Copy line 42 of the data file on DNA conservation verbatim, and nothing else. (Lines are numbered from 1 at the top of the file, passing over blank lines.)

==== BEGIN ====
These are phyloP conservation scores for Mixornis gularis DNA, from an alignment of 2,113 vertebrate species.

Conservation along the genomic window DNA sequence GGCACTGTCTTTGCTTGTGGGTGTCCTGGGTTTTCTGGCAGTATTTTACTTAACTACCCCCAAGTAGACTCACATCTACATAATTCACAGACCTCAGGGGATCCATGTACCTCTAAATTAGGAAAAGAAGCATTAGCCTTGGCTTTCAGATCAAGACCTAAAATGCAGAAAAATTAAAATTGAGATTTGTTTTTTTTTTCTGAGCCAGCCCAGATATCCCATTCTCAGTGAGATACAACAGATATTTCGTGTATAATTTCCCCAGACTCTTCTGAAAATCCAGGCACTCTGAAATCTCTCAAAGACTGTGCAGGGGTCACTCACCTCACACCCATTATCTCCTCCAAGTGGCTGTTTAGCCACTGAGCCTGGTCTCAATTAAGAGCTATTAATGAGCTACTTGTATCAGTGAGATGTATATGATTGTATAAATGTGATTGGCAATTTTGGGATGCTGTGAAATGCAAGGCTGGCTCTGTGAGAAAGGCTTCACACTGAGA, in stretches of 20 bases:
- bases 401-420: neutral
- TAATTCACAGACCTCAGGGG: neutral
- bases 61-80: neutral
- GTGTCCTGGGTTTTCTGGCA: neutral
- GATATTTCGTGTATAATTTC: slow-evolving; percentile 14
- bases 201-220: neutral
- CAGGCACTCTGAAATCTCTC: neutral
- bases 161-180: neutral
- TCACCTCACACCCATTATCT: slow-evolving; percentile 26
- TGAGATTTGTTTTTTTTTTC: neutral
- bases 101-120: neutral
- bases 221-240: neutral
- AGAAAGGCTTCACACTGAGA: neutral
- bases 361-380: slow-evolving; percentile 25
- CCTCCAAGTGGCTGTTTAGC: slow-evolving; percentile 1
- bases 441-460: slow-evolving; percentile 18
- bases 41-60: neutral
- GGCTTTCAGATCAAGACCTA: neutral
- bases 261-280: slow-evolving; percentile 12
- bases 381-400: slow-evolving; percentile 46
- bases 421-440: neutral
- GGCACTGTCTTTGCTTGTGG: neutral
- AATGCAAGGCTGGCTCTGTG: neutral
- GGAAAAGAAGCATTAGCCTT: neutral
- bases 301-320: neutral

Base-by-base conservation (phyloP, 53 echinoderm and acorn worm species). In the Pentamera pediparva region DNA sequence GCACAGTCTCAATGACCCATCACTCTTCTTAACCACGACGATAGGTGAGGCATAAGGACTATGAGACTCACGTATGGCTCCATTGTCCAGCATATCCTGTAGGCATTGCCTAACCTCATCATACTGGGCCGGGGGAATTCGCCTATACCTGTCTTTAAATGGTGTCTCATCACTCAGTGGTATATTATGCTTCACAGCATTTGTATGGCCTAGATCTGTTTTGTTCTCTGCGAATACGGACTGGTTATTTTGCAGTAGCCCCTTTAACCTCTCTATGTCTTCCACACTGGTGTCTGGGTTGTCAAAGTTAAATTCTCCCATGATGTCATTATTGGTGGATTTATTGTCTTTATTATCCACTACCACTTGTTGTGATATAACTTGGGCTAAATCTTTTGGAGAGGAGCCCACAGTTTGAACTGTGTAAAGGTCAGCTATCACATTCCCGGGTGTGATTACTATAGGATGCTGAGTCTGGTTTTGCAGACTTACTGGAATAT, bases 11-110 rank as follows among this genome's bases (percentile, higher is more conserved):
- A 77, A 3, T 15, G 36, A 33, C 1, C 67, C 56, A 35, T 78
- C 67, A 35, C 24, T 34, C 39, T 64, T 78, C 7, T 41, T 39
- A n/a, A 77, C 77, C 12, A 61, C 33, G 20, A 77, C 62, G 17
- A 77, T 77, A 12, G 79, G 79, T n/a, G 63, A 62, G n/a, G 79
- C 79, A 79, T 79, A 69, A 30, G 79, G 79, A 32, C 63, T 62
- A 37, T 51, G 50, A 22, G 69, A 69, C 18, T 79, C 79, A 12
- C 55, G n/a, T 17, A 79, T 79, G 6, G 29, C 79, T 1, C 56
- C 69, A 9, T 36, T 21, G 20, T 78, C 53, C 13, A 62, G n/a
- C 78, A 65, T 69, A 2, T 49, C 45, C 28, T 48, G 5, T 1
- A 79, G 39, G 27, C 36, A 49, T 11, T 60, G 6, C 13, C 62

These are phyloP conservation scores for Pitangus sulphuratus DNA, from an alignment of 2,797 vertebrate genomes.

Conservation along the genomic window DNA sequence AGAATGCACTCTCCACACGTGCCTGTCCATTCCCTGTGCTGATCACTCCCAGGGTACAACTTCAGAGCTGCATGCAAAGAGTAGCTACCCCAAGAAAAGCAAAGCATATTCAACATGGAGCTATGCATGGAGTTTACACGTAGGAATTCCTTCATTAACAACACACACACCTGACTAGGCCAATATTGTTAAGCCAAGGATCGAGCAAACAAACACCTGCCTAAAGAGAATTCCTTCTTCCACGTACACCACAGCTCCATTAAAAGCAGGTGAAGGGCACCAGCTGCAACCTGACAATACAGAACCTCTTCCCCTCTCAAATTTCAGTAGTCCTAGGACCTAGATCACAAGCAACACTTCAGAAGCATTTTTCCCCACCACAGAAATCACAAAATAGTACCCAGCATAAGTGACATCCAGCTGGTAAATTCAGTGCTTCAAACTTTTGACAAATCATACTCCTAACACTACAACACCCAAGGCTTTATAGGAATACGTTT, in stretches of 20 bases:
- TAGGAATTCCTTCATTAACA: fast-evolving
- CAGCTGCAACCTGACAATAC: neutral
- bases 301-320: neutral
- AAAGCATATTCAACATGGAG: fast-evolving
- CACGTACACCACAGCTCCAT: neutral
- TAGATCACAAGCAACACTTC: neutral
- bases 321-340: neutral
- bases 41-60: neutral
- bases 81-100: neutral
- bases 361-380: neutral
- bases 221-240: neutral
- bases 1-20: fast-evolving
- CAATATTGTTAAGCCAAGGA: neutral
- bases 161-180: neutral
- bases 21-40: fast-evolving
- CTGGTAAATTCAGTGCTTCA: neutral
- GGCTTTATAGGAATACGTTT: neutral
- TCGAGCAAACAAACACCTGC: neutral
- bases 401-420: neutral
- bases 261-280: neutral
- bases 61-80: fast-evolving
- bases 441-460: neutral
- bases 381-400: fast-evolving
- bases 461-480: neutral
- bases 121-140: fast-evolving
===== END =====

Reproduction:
- CAGCTGCAACCTGACAATAC: neutral